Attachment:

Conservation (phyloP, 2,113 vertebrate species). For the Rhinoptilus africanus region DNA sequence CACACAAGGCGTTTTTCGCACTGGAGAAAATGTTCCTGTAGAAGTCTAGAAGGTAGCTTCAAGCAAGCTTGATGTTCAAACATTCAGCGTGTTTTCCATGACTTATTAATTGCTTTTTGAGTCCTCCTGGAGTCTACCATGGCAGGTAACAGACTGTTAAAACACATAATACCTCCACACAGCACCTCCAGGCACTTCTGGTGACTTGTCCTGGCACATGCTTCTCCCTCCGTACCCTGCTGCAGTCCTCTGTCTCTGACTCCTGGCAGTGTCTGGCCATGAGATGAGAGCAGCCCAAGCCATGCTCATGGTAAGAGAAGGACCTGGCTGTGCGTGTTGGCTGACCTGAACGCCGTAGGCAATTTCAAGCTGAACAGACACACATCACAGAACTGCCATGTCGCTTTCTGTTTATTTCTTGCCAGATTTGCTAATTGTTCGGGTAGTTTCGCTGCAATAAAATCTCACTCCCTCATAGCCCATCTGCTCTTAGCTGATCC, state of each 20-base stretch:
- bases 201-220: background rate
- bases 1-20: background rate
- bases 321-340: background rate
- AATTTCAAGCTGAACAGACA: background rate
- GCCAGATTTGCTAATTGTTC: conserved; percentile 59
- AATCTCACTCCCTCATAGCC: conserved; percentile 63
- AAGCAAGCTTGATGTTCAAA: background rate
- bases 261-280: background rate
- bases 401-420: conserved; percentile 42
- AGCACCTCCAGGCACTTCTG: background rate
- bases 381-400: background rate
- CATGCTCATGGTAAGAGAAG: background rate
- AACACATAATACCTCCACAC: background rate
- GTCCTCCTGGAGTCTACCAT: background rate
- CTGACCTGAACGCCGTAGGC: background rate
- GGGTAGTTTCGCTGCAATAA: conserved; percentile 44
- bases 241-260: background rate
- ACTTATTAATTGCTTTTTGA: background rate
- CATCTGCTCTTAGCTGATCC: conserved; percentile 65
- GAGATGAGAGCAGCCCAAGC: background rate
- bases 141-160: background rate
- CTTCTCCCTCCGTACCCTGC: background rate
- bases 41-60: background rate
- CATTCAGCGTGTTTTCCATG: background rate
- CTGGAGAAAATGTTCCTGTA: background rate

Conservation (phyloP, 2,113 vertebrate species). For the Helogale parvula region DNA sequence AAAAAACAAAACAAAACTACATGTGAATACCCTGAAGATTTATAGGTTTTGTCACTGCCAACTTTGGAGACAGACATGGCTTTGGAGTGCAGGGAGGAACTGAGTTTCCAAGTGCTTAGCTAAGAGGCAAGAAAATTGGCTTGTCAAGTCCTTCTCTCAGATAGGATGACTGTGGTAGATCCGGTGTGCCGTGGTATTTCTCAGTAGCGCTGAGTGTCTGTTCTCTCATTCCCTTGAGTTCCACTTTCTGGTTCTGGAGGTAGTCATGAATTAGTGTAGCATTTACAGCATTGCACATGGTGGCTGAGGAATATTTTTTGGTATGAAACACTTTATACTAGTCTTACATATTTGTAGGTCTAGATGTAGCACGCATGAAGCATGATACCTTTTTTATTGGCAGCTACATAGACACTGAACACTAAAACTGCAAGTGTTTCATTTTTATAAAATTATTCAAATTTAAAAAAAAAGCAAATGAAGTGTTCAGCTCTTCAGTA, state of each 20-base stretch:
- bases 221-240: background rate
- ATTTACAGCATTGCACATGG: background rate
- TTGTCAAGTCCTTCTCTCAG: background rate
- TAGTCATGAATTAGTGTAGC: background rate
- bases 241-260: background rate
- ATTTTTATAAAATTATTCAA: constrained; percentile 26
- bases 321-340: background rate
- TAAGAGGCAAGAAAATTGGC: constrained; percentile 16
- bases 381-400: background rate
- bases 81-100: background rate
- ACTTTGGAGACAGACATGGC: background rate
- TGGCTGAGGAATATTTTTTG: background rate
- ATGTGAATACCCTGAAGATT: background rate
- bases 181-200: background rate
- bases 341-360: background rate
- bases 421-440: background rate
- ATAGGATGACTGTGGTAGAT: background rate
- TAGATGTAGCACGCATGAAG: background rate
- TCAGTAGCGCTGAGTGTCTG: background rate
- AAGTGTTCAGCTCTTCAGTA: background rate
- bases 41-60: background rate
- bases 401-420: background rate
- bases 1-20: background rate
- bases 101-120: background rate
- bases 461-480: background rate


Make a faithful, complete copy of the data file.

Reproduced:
Conservation (phyloP, 2,113 vertebrate species). For the Rhinoptilus africanus region DNA sequence CACACAAGGCGTTTTTCGCACTGGAGAAAATGTTCCTGTAGAAGTCTAGAAGGTAGCTTCAAGCAAGCTTGATGTTCAAACATTCAGCGTGTTTTCCATGACTTATTAATTGCTTTTTGAGTCCTCCTGGAGTCTACCATGGCAGGTAACAGACTGTTAAAACACATAATACCTCCACACAGCACCTCCAGGCACTTCTGGTGACTTGTCCTGGCACATGCTTCTCCCTCCGTACCCTGCTGCAGTCCTCTGTCTCTGACTCCTGGCAGTGTCTGGCCATGAGATGAGAGCAGCCCAAGCCATGCTCATGGTAAGAGAAGGACCTGGCTGTGCGTGTTGGCTGACCTGAACGCCGTAGGCAATTTCAAGCTGAACAGACACACATCACAGAACTGCCATGTCGCTTTCTGTTTATTTCTTGCCAGATTTGCTAATTGTTCGGGTAGTTTCGCTGCAATAAAATCTCACTCCCTCATAGCCCATCTGCTCTTAGCTGATCC, state of each 20-base stretch:
- bases 201-220: background rate
- bases 1-20: background rate
- bases 321-340: background rate
- AATTTCAAGCTGAACAGACA: background rate
- GCCAGATTTGCTAATTGTTC: conserved; percentile 59
- AATCTCACTCCCTCATAGCC: conserved; percentile 63
- AAGCAAGCTTGATGTTCAAA: background rate
- bases 261-280: background rate
- bases 401-420: conserved; percentile 42
- AGCACCTCCAGGCACTTCTG: background rate
- bases 381-400: background rate
- CATGCTCATGGTAAGAGAAG: background rate
- AACACATAATACCTCCACAC: background rate
- GTCCTCCTGGAGTCTACCAT: background rate
- CTGACCTGAACGCCGTAGGC: background rate
- GGGTAGTTTCGCTGCAATAA: conserved; percentile 44
- bases 241-260: background rate
- ACTTATTAATTGCTTTTTGA: background rate
- CATCTGCTCTTAGCTGATCC: conserved; percentile 65
- GAGATGAGAGCAGCCCAAGC: background rate
- bases 141-160: background rate
- CTTCTCCCTCCGTACCCTGC: background rate
- bases 41-60: background rate
- CATTCAGCGTGTTTTCCATG: background rate
- CTGGAGAAAATGTTCCTGTA: background rate

Conservation (phyloP, 2,113 vertebrate species). For the Helogale parvula region DNA sequence AAAAAACAAAACAAAACTACATGTGAATACCCTGAAGATTTATAGGTTTTGTCACTGCCAACTTTGGAGACAGACATGGCTTTGGAGTGCAGGGAGGAACTGAGTTTCCAAGTGCTTAGCTAAGAGGCAAGAAAATTGGCTTGTCAAGTCCTTCTCTCAGATAGGATGACTGTGGTAGATCCGGTGTGCCGTGGTATTTCTCAGTAGCGCTGAGTGTCTGTTCTCTCATTCCCTTGAGTTCCACTTTCTGGTTCTGGAGGTAGTCATGAATTAGTGTAGCATTTACAGCATTGCACATGGTGGCTGAGGAATATTTTTTGGTATGAAACACTTTATACTAGTCTTACATATTTGTAGGTCTAGATGTAGCACGCATGAAGCATGATACCTTTTTTATTGGCAGCTACATAGACACTGAACACTAAAACTGCAAGTGTTTCATTTTTATAAAATTATTCAAATTTAAAAAAAAAGCAAATGAAGTGTTCAGCTCTTCAGTA, state of each 20-base stretch:
- bases 221-240: background rate
- ATTTACAGCATTGCACATGG: background rate
- TTGTCAAGTCCTTCTCTCAG: background rate
- TAGTCATGAATTAGTGTAGC: background rate
- bases 241-260: background rate
- ATTTTTATAAAATTATTCAA: constrained; percentile 26
- bases 321-340: background rate
- TAAGAGGCAAGAAAATTGGC: constrained; percentile 16
- bases 381-400: background rate
- bases 81-100: background rate
- ACTTTGGAGACAGACATGGC: background rate
- TGGCTGAGGAATATTTTTTG: background rate
- ATGTGAATACCCTGAAGATT: background rate
- bases 181-200: background rate
- bases 341-360: background rate
- bases 421-440: background rate
- ATAGGATGACTGTGGTAGAT: background rate
- TAGATGTAGCACGCATGAAG: background rate
- TCAGTAGCGCTGAGTGTCTG: background rate
- AAGTGTTCAGCTCTTCAGTA: background rate
- bases 41-60: background rate
- bases 401-420: background rate
- bases 1-20: background rate
- bases 101-120: background rate
- bases 461-480: background rate